On March 13, Netanyahu told the media that he did not believe in the establishment of a national unity government: “A unity government with Tzipi and Buji would not last for even one minute.” The height of the campaign against a unity government came hours before the polls opened. On March 16, at 23:29 – 30 minutes before Election Day officially got underway – Netanyahu announced the strongest post on the subject, urging his supporters to spread his message online. “There will be no a unity government. Share this now,” was the headline on the late-night post. “This is a trick to widen the gap between Labor and Likud. “This is what is happening right now. If the gap is not closed, the ‘Labor’ Party will be able to set up a left-wing government with the support of the Arabs. There is only one way to avoid this – vote Likud and close the gap.

“There will be no a unity government. If the Likud forms the government, it will be a national government. Talk of a unity government is media spin designed to reduce the number of Likud seats and produce a victory for the left. Every vote that does not go to the Likud increases the chances of the ‘Labor’ party setting up a leftist government with the support of the Arabs. And therefore, to establish a national government – vote Likud.”

And Netanyahu did not let up. On the afternoon of March 17, in the throes of voting, he again denied in an interview the possibility of a unity government. “If the formation of the next government falls on me – I will set up a government from the national camp,” he pledged. “A leftist government would be reliant on the Arab List and would give in every step of the way. There will be no unity government with Labor, there is no way to bridge the gaps between us.”But it was hard to find senior Likud ministers to parrot Netanyahu’s mantra during the campaign. Perhaps because its DNA is so completely different to that of previous political discourse between Likud and Labor.

In fact, some Likud ministers are clinging even today to their support for a national unity government, ministers as Silvan Shalom, Moshe Ya’alon and Yuval Steinitz. One of the few who stood behind Netanyahu anti-unity campaign is Israel Katz, who a few days before the elections told the media: “We will not enter a unity government under any circumstances.” Netanyahu’s behavior in the recent election was completely different from the way he worked in the two previous elections of 2009 and 2013. At that point, he was still an advocate of the unity government, and advocated its establishment with the exact same partner – Labor. Shortly before the 2009 elections, Netanyahu visited the office of then-defense minister and Labor leader Ehud Barak in Tel Aviv, for a one-on-one meeting to discuss Labor joining a unity government headed by Netanyahu. Barak received Netanyahu’s pledge that he would once again be defense minister, and, despite a pledge after his electoral defeat that “we will serve the people from the opposition”, Barak decided to join the Netanyahu government.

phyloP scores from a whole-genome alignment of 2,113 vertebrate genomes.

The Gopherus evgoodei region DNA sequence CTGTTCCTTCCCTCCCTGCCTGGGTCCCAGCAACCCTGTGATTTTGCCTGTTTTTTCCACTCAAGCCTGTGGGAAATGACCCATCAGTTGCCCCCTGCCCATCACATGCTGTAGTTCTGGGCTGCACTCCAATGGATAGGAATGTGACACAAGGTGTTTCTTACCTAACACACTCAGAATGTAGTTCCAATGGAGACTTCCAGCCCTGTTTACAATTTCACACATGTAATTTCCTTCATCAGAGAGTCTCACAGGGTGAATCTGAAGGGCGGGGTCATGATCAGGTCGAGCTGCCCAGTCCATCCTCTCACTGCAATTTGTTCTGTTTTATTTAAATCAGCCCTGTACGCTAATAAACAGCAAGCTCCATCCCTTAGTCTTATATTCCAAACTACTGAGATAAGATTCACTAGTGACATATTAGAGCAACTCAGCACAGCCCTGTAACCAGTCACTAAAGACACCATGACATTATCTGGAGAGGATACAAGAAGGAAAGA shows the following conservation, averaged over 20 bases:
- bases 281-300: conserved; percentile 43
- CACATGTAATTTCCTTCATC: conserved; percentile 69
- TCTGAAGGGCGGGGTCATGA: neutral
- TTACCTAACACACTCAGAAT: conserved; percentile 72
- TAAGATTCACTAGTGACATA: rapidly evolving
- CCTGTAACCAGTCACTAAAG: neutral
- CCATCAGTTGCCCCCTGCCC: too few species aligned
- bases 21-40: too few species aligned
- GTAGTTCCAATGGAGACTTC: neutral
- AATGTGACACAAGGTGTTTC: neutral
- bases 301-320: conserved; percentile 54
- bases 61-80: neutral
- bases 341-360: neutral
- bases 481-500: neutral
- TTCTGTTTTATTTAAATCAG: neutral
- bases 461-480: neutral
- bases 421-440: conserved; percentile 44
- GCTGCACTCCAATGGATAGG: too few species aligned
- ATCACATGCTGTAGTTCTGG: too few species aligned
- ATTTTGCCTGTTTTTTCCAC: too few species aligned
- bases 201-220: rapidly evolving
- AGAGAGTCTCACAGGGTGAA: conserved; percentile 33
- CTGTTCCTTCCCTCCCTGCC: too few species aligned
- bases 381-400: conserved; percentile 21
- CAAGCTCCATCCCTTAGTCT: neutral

After the 2013 elections, Netanyahu held secret negotiations with Shelly Yacimovich, then chairman of the Labor Party. Netanyahu offered her a significant package of portfolios in an effort to persuade Labor to join a unity government, but Yacimovich rejected every one of his advances. Finally, he turned to the Hatnua chief Tzipi Livni, who became the first to sign a coalition agreement with Likud.

‘It’s all spin’
Netanyahu kept up his constant attacks on the very notion of a unity government even after the election was over. On March 22, he said that no unity government would be formed with the Zionist Union, while his spokesman claimed that, contrary to media reports, there had been no Likud overtures towards Isaac Herzog. “If Netanyahu wants to contact him, he would do it himself,” the spokesman said.

And Herzog? During the election campaign, the Zionist Union leader was careful not to commit to or strongly oppose a unity government. His refusal to make a formal and explicit promise one way or the other sparked a wave of rumors in the political system and in his party itself. Senior Zionist Union members even claimed that, “Herzog will not close the door on the possibility of forming a unity or rotation government.”
After the elections, the Zionist Union leader declared his party would serve the people from the ranks of the opposition: “This is the only realistic option – we will be a worthy substitute to this government with a limited lifespan.”

Another week passed, and Herzog posted the same pledge on his Facebook page. “If anyone wants to know the intentions of me and our party is welcome to ask and hear to what I say. We will be an aggressive opposition. The rest is spin. I am saying clearly: The Zionist Union party is not a tool in the race to demolish the State of Israel that Bennett and Bibi are running.”

This week Israel’s Channel 1 television reported a secret meeting between Netanyahu and Herzog. They both denied it. I spoke with Herzog last week, and he again denied the report. If this is the case, shall the twain ever meet?